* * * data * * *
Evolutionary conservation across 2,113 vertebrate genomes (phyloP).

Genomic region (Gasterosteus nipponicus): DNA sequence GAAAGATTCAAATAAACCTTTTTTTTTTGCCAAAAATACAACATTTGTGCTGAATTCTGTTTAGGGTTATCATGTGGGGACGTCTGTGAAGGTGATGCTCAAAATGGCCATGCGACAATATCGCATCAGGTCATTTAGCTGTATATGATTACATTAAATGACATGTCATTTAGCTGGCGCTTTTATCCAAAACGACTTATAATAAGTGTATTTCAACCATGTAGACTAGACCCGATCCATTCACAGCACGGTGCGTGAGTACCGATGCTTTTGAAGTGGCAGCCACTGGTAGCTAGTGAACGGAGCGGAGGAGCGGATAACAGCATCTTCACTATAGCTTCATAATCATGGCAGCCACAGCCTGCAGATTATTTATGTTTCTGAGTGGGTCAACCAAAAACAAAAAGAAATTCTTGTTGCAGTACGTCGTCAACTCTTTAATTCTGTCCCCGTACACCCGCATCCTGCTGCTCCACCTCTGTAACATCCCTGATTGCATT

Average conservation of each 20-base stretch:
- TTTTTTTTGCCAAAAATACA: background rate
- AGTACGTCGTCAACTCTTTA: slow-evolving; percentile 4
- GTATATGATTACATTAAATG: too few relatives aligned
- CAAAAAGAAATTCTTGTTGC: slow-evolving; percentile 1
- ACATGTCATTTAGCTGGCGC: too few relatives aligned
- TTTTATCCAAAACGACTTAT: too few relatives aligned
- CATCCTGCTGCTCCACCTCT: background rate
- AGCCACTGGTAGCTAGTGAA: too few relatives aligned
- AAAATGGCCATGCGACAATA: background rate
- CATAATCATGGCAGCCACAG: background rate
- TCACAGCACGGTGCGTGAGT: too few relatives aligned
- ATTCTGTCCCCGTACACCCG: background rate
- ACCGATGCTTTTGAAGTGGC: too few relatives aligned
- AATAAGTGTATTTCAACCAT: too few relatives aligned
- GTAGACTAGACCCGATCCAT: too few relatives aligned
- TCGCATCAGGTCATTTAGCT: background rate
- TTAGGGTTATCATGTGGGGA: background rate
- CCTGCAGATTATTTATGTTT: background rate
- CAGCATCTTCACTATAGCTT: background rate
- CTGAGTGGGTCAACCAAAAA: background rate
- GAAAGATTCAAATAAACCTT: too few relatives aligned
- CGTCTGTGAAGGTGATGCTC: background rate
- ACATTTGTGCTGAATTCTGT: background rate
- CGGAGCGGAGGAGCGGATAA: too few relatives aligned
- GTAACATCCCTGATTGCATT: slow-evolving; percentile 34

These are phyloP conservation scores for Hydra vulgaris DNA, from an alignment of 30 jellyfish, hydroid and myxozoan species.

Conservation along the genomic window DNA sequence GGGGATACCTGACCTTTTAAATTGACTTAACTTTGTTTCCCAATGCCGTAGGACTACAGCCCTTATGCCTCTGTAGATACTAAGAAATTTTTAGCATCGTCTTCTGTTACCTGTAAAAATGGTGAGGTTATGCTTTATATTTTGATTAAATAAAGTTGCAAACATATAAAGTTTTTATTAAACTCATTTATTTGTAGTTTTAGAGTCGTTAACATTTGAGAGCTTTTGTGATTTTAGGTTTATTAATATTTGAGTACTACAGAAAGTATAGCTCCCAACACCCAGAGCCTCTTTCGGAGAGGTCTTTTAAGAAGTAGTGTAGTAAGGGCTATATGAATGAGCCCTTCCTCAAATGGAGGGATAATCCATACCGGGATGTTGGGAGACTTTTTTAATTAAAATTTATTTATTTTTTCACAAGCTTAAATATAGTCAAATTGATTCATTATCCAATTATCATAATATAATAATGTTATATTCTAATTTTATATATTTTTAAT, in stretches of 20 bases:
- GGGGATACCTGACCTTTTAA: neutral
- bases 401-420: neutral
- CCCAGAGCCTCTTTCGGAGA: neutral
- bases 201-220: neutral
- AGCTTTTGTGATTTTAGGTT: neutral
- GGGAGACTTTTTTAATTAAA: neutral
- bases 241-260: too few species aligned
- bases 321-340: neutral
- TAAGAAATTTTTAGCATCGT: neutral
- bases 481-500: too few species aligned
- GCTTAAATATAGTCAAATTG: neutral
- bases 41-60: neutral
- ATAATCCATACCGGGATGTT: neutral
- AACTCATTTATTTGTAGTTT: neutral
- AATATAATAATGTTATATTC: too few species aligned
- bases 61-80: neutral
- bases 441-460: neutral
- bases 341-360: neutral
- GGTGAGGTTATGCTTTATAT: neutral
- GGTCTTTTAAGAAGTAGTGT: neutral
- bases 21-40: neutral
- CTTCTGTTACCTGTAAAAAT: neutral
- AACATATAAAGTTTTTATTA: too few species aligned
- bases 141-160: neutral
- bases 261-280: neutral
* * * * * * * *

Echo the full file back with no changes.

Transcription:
Evolutionary conservation across 2,113 vertebrate genomes (phyloP).

Genomic region (Gasterosteus nipponicus): DNA sequence GAAAGATTCAAATAAACCTTTTTTTTTTGCCAAAAATACAACATTTGTGCTGAATTCTGTTTAGGGTTATCATGTGGGGACGTCTGTGAAGGTGATGCTCAAAATGGCCATGCGACAATATCGCATCAGGTCATTTAGCTGTATATGATTACATTAAATGACATGTCATTTAGCTGGCGCTTTTATCCAAAACGACTTATAATAAGTGTATTTCAACCATGTAGACTAGACCCGATCCATTCACAGCACGGTGCGTGAGTACCGATGCTTTTGAAGTGGCAGCCACTGGTAGCTAGTGAACGGAGCGGAGGAGCGGATAACAGCATCTTCACTATAGCTTCATAATCATGGCAGCCACAGCCTGCAGATTATTTATGTTTCTGAGTGGGTCAACCAAAAACAAAAAGAAATTCTTGTTGCAGTACGTCGTCAACTCTTTAATTCTGTCCCCGTACACCCGCATCCTGCTGCTCCACCTCTGTAACATCCCTGATTGCATT

Average conservation of each 20-base stretch:
- TTTTTTTTGCCAAAAATACA: background rate
- AGTACGTCGTCAACTCTTTA: slow-evolving; percentile 4
- GTATATGATTACATTAAATG: too few relatives aligned
- CAAAAAGAAATTCTTGTTGC: slow-evolving; percentile 1
- ACATGTCATTTAGCTGGCGC: too few relatives aligned
- TTTTATCCAAAACGACTTAT: too few relatives aligned
- CATCCTGCTGCTCCACCTCT: background rate
- AGCCACTGGTAGCTAGTGAA: too few relatives aligned
- AAAATGGCCATGCGACAATA: background rate
- CATAATCATGGCAGCCACAG: background rate
- TCACAGCACGGTGCGTGAGT: too few relatives aligned
- ATTCTGTCCCCGTACACCCG: background rate
- ACCGATGCTTTTGAAGTGGC: too few relatives aligned
- AATAAGTGTATTTCAACCAT: too few relatives aligned
- GTAGACTAGACCCGATCCAT: too few relatives aligned
- TCGCATCAGGTCATTTAGCT: background rate
- TTAGGGTTATCATGTGGGGA: background rate
- CCTGCAGATTATTTATGTTT: background rate
- CAGCATCTTCACTATAGCTT: background rate
- CTGAGTGGGTCAACCAAAAA: background rate
- GAAAGATTCAAATAAACCTT: too few relatives aligned
- CGTCTGTGAAGGTGATGCTC: background rate
- ACATTTGTGCTGAATTCTGT: background rate
- CGGAGCGGAGGAGCGGATAA: too few relatives aligned
- GTAACATCCCTGATTGCATT: slow-evolving; percentile 34

These are phyloP conservation scores for Hydra vulgaris DNA, from an alignment of 30 jellyfish, hydroid and myxozoan species.

Conservation along the genomic window DNA sequence GGGGATACCTGACCTTTTAAATTGACTTAACTTTGTTTCCCAATGCCGTAGGACTACAGCCCTTATGCCTCTGTAGATACTAAGAAATTTTTAGCATCGTCTTCTGTTACCTGTAAAAATGGTGAGGTTATGCTTTATATTTTGATTAAATAAAGTTGCAAACATATAAAGTTTTTATTAAACTCATTTATTTGTAGTTTTAGAGTCGTTAACATTTGAGAGCTTTTGTGATTTTAGGTTTATTAATATTTGAGTACTACAGAAAGTATAGCTCCCAACACCCAGAGCCTCTTTCGGAGAGGTCTTTTAAGAAGTAGTGTAGTAAGGGCTATATGAATGAGCCCTTCCTCAAATGGAGGGATAATCCATACCGGGATGTTGGGAGACTTTTTTAATTAAAATTTATTTATTTTTTCACAAGCTTAAATATAGTCAAATTGATTCATTATCCAATTATCATAATATAATAATGTTATATTCTAATTTTATATATTTTTAAT, in stretches of 20 bases:
- GGGGATACCTGACCTTTTAA: neutral
- bases 401-420: neutral
- CCCAGAGCCTCTTTCGGAGA: neutral
- bases 201-220: neutral
- AGCTTTTGTGATTTTAGGTT: neutral
- GGGAGACTTTTTTAATTAAA: neutral
- bases 241-260: too few species aligned
- bases 321-340: neutral
- TAAGAAATTTTTAGCATCGT: neutral
- bases 481-500: too few species aligned
- GCTTAAATATAGTCAAATTG: neutral
- bases 41-60: neutral
- ATAATCCATACCGGGATGTT: neutral
- AACTCATTTATTTGTAGTTT: neutral
- AATATAATAATGTTATATTC: too few species aligned
- bases 61-80: neutral
- bases 441-460: neutral
- bases 341-360: neutral
- GGTGAGGTTATGCTTTATAT: neutral
- GGTCTTTTAAGAAGTAGTGT: neutral
- bases 21-40: neutral
- CTTCTGTTACCTGTAAAAAT: neutral
- AACATATAAAGTTTTTATTA: too few species aligned
- bases 141-160: neutral
- bases 261-280: neutral